As the Electronic Frontier Foundation has pointed out, there are also serious implications for security: If ISPs look to sell consumer data, “internet providers will need to record and store even more sensitive data on their customers, which will become a target for hackers.” Even if they anonymize your sensitive data before they sell it to advertisers, they need to collect it first—and these companies don’t exactly have a perfect track record in protecting consumer data. In 2015, for example, Comcast paid $33 million as part of a settlement for accidentally releasing information about users who had paid the company to keep their phone numbers unlisted, including domestic violence victims.
This is all made much more difficult for consumers by the dearth of broadband competition. More than half of Americans have either one or even no options for providers, so if you don’t like your ISP’s data collection policies, chances are you won’t be able to do much about it, and providers know that. It’s highly unlikely that providers, particularly the dominant companies, will choose to forego those sweet advertising dollars in order to secure their customers’ privacy, when they know those customers don’t have much choice.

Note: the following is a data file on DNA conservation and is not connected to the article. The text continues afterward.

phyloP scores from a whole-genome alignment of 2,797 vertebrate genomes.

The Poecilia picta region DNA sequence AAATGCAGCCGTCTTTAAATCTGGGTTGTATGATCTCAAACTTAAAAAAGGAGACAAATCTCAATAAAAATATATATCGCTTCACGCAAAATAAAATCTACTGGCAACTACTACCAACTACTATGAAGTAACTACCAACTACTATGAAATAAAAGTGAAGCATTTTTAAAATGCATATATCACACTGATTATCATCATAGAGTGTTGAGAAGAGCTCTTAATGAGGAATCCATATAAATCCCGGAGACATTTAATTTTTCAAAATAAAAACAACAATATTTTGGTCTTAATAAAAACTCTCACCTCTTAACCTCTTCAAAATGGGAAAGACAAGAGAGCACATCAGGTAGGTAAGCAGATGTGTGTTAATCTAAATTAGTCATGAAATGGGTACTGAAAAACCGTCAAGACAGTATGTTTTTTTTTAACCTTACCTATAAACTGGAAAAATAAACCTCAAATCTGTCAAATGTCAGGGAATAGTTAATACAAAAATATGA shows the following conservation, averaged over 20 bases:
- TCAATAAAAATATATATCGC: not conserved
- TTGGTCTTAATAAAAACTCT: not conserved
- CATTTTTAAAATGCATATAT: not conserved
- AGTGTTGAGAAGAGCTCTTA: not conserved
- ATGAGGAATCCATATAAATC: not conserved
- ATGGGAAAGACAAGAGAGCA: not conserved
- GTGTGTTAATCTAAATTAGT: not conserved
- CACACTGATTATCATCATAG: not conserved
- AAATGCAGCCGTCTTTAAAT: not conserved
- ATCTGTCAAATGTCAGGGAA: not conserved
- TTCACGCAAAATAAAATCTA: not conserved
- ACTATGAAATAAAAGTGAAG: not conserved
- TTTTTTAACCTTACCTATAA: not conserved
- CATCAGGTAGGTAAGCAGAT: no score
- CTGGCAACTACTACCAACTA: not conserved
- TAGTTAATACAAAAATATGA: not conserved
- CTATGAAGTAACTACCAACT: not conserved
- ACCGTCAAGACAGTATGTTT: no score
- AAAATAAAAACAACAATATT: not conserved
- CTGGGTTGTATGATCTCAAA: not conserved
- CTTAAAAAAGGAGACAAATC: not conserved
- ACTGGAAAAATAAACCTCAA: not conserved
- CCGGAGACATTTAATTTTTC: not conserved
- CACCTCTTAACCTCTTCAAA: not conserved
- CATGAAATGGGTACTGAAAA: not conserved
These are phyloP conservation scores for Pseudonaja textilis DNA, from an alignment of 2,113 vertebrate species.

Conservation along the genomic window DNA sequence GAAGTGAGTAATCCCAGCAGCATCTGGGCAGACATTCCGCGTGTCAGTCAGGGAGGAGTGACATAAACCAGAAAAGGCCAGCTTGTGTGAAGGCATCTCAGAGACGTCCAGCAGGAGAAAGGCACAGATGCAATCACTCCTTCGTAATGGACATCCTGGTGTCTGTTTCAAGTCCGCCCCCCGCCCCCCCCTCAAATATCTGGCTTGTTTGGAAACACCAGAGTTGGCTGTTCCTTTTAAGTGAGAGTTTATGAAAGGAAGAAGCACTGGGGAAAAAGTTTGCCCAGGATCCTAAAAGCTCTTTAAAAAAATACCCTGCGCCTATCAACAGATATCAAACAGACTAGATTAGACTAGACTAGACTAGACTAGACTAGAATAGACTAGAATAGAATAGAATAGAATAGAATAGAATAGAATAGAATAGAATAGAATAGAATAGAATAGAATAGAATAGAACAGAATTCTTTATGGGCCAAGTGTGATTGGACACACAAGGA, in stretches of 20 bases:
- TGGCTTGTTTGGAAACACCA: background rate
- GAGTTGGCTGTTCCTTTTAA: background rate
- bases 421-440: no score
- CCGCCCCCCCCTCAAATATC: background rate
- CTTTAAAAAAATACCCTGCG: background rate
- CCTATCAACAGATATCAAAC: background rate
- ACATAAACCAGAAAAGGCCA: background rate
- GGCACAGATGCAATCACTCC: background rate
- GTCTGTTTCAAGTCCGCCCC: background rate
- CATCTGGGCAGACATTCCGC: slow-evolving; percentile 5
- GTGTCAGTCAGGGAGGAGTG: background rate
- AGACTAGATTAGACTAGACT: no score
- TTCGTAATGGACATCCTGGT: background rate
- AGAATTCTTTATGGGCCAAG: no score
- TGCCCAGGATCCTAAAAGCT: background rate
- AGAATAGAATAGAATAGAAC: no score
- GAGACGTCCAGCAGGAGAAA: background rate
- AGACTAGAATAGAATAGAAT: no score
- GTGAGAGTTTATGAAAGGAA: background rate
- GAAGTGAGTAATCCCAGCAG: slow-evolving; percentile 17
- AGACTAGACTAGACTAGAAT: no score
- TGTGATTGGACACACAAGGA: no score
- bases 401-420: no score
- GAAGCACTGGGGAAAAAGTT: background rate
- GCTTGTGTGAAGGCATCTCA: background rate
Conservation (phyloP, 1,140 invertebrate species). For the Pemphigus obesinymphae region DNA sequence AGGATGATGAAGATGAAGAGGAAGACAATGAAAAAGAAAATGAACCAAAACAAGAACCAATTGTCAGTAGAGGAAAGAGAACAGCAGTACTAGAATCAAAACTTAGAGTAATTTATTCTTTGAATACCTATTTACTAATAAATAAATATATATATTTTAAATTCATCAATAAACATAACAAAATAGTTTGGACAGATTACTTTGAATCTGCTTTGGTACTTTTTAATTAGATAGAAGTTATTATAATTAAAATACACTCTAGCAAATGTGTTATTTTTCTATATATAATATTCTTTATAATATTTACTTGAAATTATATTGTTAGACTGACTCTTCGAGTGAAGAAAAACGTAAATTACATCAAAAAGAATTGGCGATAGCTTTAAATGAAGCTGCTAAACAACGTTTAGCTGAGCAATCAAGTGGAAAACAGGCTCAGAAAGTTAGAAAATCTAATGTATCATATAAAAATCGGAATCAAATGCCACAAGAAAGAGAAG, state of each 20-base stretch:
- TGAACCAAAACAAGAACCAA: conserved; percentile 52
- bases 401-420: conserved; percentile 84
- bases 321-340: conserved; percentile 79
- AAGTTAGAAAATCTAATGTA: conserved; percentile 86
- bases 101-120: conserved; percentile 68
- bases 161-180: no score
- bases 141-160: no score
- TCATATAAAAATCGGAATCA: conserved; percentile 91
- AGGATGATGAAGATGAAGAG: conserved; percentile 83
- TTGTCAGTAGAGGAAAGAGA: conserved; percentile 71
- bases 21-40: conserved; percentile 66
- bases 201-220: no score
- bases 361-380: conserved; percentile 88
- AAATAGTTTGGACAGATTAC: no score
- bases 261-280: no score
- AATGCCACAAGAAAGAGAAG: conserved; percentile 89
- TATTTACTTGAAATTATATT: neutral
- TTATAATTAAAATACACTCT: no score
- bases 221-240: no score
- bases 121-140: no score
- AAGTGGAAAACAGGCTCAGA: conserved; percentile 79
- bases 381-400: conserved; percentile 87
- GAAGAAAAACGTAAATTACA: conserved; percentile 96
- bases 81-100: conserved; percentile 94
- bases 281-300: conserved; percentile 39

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All is not completely lost. Your ISP still has to allow you to opt out of having your data sold, so you can call them or go online to find out how to do that. . . . But today’s news is devastating for privacy overall. Consumers could have had more control over their privacy; your data could have been safer. Things could have been better, if Congress had done what it usually does and done nothing. Instead, they made things worse for anyone who doesn’t run an internet company or an advertising agency. There’s no policy justification and no public interest in doing this; consumers are deeply fearful, in fact, about their privacy online. It was an action solely designed to benefit some already very rich companies that barely anyone wanted.
If you care about your privacy online, you should contact Senator Flake to give him a piece of your mind, as well as every Tea-Publican in the Arizona congressional delegation who voted in favor of his resolution.